Let me share the story of my real birthday. My mom went into labor and they rushed to the local area hospital. After contacting the doc, my dad was told to bring my mom back to Calera to the docs office. Way back then, dads didn't help with the birth---but it was the wee hours of the morning. There was no nurse there to help. My dad had to help. I was a blue baby---nothing too serious but my dad said it scared him shitless.

Most men want sons but my dad always wanted a daughter. He even had the name all picked out. He tried to get all his brothers and sisters to name their baby girls my name. He never planned on getting married. That is until he saw my mom walking down the street with 2 little kids. He turned to the guy he was working with and told him "I'm gonna marry that woman". A few short months later he did just that.

He raised my older brother and sister as his own. To them he will always be daddy. It didn't take long after they married for me to come along. They just celebrated their 49th anniversary. Not bad huh. So my dad got the daughter he wanted---well most of the time anyway. We have our differences---boy do we have our differences. But no matter what problems we have and no matter how old we get. I will always be daddy's little girl.

Saturday, November 15, 2008

Obama Weekly Democratic Radio Address

Obama is taking the presidency into the Internet age. Where President Frankin D Roosevelt had his fireside chats with America, Obama will place his weekly talks on youtube for all to see.






Or audio only here.

Today, the leaders of the G-20 nations – a group that includes the world’s largest economies – are gathering in Washington to seek solutions to the ongoing turmoil in our financial markets. I’m glad President Bush has initiated this process because our global economic crisis requires a coordinated global response.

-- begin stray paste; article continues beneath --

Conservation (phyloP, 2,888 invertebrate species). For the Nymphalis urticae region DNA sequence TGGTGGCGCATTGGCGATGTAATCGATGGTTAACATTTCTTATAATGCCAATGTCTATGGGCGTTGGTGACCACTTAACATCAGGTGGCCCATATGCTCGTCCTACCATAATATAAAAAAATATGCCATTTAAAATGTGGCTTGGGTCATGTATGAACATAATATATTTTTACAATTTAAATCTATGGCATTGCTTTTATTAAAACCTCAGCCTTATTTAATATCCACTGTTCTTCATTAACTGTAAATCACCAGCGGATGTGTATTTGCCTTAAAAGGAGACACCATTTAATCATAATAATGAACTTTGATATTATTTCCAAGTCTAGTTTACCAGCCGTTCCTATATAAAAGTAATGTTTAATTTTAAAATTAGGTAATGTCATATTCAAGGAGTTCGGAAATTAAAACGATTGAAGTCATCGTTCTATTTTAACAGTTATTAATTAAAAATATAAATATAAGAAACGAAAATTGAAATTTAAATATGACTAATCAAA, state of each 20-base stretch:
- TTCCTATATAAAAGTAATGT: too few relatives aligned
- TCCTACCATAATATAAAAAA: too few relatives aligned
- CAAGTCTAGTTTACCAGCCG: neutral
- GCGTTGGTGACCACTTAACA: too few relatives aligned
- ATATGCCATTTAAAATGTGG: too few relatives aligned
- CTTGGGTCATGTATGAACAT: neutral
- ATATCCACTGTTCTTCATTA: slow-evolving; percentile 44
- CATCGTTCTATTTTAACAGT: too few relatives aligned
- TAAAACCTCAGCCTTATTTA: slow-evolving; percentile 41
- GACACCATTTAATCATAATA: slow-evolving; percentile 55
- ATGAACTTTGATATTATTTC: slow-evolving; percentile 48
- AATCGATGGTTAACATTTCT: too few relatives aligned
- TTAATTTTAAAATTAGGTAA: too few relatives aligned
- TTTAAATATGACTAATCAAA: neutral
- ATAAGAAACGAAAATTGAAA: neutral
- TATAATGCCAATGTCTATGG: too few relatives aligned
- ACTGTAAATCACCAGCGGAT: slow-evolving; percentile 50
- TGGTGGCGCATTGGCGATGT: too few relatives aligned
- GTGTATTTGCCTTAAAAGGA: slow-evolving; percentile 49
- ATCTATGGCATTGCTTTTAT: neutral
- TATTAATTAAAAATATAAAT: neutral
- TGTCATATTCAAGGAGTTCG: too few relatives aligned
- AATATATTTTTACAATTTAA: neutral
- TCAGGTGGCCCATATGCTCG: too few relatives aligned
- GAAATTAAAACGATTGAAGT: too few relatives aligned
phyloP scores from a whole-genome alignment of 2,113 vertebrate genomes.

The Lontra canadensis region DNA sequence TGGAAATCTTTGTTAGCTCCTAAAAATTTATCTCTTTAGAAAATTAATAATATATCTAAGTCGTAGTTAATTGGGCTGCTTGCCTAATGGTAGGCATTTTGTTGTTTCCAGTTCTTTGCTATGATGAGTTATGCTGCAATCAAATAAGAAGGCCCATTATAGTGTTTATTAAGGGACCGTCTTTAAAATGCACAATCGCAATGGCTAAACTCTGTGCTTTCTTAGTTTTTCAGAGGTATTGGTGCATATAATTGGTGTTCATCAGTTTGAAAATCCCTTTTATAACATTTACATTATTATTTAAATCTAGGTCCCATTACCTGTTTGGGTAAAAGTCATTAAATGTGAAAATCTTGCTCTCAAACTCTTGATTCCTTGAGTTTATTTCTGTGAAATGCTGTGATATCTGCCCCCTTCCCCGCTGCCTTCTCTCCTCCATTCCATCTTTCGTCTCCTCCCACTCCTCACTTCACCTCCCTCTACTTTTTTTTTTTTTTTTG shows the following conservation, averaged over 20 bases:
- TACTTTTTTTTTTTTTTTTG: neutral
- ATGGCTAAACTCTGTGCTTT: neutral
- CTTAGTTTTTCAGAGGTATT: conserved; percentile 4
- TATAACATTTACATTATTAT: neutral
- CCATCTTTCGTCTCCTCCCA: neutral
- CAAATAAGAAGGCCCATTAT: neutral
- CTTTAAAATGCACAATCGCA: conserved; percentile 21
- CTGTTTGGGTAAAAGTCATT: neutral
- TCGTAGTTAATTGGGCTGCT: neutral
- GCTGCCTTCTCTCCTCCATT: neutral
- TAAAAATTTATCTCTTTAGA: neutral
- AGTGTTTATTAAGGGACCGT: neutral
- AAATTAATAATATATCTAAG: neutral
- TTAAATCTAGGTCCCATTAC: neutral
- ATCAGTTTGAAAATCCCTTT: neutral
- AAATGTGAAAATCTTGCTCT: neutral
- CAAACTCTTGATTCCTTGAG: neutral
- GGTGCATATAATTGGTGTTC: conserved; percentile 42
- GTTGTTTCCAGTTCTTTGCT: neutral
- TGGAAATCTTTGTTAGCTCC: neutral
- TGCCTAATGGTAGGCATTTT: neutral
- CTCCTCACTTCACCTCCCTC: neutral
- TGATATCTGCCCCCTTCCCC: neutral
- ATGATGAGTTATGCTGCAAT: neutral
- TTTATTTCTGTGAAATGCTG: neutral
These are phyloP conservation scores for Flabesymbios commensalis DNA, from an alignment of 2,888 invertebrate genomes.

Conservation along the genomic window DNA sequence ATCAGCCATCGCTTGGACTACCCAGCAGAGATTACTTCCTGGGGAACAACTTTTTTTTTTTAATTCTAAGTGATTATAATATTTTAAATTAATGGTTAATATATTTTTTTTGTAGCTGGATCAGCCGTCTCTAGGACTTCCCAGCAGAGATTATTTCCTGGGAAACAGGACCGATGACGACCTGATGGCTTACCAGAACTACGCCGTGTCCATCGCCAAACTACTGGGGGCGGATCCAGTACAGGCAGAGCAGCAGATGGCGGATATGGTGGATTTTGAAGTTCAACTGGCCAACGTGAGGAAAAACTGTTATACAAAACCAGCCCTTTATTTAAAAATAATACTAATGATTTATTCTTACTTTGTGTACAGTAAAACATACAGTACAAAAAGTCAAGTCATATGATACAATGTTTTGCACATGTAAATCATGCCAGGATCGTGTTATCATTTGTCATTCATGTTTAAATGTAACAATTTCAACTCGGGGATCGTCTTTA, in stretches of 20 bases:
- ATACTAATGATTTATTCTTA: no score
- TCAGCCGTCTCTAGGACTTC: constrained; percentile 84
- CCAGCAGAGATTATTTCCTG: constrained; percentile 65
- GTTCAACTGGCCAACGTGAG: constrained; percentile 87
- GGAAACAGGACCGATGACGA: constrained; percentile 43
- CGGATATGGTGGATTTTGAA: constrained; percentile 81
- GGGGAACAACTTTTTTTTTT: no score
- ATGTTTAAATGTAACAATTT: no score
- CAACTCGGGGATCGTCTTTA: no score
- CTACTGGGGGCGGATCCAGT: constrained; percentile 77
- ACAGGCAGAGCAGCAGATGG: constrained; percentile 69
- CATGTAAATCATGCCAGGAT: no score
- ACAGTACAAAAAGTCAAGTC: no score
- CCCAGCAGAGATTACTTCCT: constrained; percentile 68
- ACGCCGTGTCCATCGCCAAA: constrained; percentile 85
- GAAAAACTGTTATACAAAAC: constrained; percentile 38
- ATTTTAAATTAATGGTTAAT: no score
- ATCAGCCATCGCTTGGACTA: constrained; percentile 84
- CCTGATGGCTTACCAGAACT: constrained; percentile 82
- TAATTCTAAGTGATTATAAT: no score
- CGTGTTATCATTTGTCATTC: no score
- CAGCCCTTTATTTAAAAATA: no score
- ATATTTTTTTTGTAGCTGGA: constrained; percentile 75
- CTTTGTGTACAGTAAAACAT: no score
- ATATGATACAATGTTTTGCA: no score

And yet, as we act in concert with other nations, we must also act immediately here at home to address America’s own economic crisis. This week, amid continued volatility in our markets, we learned that unemployment insurance claims rose to their highest levels since September 11, 2001. We’ve lost jobs for ten straight months – nearly 1.2 million jobs this year, many of them in our struggling auto industry. And millions of our fellow citizens lie awake each night wondering how they’re going to pay their bills, stay in their homes, and save for retirement.

Make no mistake: this is the greatest economic challenge of our times. And while the road ahead will be long, and the work will be hard, I know that we can steer ourselves out of this crisis – because here in America we always rise to the moment, no matter how hard. And I am more hopeful than ever that America will rise once again.

But we must act right now. Next week, Congress will meet to address the spreading impact of the economic crisis. I urge them to pass at least a down-payment on a rescue plan that will create jobs, relieve the squeeze on families, and help get the economy growing again. In particular, we cannot afford to delay providing help for the more than one million Americans who will have exhausted their unemployment insurance by the end of this year. If Congress does not pass an immediate plan that gives the economy the boost it needs, I will make it my first order of business as President.

Even as we dig ourselves out of this recession, we must also recognize that out of this economic crisis comes an opportunity to create new jobs, strengthen our middle class, and keep our economy competitive in the 21st century.

That starts with the kinds of long-term investments that we’ve neglected for too long. That means putting two million Americans to work rebuilding our crumbling roads, bridges, and schools. It means investing $150 billion to build an American green energy economy that will create five million new jobs, while freeing our nation from the tyranny of foreign oil, and saving our planet for our children. It means making health care affordable for anyone who has it, accessible for anyone who wants it, and reducing costs for small businesses. And it also means giving every child the world-class education they need to compete with any worker, anywhere in the world.